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The Gulf’s Sovereign Wealth Funds stakeholders will have to review their investment strategies whilst looking at their state budgets following the recent lowering of oil prices. 

It is however believed by experts that the Gulf countries will nevertheless continue along the same track of diversifying away from the fossil resource exports earnings.

An academic expert close to the business said when asked about the implications of low oil prices: “The GCC has enough cushion to withstand the current drop of oil prices in the short run.  As long term investors, they must have their own strategy to cope with their domestic requirements, and continue the process of diversifications.”

Balancing national budgets between external and internal demands would not perhaps have to be drastically altered.  That is if prices do not vary in the short term but if these remaining low over a certain period of time, revisiting the GCC’s investment philosophy would have to be considered.  Even here, the above referred to cushion coupled with very competitive production costs could make the revisiting exercise less dramatic than expected.

It is commonly believed however that Middle Eastern producers would be able to achieve during this period some profit at $70 a barrel even if they have to sustain deficits.  The problem is that during this period, such a low price is not enough to balance the state budgets and that the long planned and awaited diversification has not come to bear fruits yet.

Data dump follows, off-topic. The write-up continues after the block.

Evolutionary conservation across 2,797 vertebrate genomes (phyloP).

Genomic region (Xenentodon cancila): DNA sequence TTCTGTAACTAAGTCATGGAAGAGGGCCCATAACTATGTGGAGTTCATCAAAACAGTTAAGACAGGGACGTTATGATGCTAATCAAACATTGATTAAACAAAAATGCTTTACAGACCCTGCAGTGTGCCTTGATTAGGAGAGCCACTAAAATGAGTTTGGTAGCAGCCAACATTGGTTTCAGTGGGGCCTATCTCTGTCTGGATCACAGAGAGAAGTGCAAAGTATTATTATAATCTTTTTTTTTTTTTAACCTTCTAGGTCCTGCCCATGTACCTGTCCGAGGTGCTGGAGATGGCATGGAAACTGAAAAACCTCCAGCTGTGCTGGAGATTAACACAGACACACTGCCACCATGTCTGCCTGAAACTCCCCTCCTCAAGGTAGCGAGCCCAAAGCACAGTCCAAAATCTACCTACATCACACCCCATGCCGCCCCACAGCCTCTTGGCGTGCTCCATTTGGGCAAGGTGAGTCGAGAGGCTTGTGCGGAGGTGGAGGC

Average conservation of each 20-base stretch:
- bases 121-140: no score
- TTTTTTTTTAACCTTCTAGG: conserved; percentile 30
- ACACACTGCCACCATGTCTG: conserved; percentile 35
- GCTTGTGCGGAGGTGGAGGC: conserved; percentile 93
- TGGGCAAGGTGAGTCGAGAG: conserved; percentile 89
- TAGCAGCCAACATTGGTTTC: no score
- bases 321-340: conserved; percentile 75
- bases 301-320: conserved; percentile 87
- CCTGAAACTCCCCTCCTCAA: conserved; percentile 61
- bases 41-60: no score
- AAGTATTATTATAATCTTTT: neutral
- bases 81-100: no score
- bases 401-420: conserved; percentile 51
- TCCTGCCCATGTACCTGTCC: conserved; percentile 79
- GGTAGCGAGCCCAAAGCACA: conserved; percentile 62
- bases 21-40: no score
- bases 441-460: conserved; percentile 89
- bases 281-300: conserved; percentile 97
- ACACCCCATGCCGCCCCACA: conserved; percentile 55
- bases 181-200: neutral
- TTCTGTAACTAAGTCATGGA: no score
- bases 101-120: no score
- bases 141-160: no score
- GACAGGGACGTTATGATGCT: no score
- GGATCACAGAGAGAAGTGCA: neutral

Moody’s view is that a long period of low prices would definitely cut into budgets and affect economic activities and that the anticipated changes could well reach the countries’ economic structures.

Many analysts estimate that some of the GCC states may face account deficits for the first time in many 1years and others believe that the GCC countries will have a current account deficit of $60 billion, if the crude price averaged $60 dollar/barrel.  This would stop cash flow into the Gulf sovereign wealth funds entirely.

Such instances show not only the GCC’s heavy economic reliance on hydrocarbon exports but that the oil price shocks and their influence on other areas of the economy is of immense importance for the GCC economies.  In any case, the GCC funds must remain active as vehicles of further diversification, focusing on investments with high potential returns and not be sensitive to oil price fluctuations.

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